I just validated my 50,000-word draft to “win” Nanowrimo 2012!
More to come once I’ve eaten enough cake! 🙂
I’ve been working away on my Nanowrimo project. Here are a few photos. The first shows the obsession that Nanowrimo creates with respect to word count. The project is 50,000 words in a month — a huge amount of writing. You need to break it into manageable portions, keeping in mind that there may be days (of which I’ve just had two) that you don’t write at all. I’ve discovered that I can write about 2,100 words at a stretch before I start going bug-eyed. So plotting out daily targets is critical.
The spirit of the project is to get a draft down as quickly as possible — no editing. However, soon after I write a section, I think, “Oh, I should have emphasized this” or “That section is missing X.” So I’ve been attaching those notes to post-its. After Nanowrimo is over, the first order of business will be incorporating these notes into the manuscript.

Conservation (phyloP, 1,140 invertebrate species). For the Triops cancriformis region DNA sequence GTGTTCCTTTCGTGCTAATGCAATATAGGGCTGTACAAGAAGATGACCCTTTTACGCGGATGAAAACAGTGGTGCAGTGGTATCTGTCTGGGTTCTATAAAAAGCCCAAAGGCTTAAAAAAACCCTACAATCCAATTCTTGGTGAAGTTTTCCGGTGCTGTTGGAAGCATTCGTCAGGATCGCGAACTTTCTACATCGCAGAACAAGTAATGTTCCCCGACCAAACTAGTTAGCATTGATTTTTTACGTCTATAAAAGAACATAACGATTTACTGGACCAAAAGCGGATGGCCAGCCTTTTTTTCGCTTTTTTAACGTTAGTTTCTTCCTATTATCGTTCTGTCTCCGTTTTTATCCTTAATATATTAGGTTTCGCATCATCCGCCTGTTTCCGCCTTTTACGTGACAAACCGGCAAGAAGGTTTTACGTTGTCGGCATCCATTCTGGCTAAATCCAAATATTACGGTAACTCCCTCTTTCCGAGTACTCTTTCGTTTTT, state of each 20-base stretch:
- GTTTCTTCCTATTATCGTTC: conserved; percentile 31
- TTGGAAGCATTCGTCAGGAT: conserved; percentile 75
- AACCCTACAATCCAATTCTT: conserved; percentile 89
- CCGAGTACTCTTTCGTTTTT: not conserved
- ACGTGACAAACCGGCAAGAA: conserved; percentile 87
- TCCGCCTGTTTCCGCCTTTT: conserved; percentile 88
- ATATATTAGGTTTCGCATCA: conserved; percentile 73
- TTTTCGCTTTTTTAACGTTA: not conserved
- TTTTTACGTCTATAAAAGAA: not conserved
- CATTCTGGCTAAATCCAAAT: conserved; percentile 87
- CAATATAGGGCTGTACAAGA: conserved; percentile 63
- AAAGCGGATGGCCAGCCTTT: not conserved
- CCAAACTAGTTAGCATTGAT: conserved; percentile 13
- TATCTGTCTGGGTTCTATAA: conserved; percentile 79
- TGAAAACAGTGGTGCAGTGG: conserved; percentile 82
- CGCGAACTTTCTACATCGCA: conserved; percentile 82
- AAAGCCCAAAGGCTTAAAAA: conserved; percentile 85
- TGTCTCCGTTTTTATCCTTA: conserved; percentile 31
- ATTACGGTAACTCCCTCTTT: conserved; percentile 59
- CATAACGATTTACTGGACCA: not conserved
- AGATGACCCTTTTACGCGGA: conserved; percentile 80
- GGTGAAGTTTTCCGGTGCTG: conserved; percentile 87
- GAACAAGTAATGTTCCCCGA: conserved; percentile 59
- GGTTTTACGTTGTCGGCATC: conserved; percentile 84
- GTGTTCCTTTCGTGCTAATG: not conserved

I’m four days and 5,855 words into Nanowrimo. So far so good!
It’s a LOT of work, even (or perhaps especially) for someone like me who already spends hours writing almost daily. But I’ll be psyched to reach Nov. 30 with a 50,000-word draft to (hopefully) mold into another publishable novel. The story is set in San Francisco and has the theme of aging. Although my 10-year-old son remarked, “No offense, Mom, but that sounds boring,” I’m pretty happy with my 5,855-word draft.
I’m taking advantage of Scrivener’s Nanowrimo deal. This is software I’ve long wanted to try and so far it seems super powerful for handling large documents. When I wrote and edited Cheer, I found managing 60,000+words in a Word document pretty unwieldy.
For some laughs, check out the #newNaNoWriMorules hashtag on Twitter — it’s fake rules for Nanowrimo. Two of my favorites:
Every time you delete a word, you get entered as a tribute in the Hunger Games.
Every time you get on Facebook, you have to delete 1000 words from your manuscript.
Finally, I had a blast speaking to the book club about Cheer. They asked about character development, when I write, why Ethan’s chapters were in the third person, etc. I hope to participate in other book clubs as more readers discover Cheer.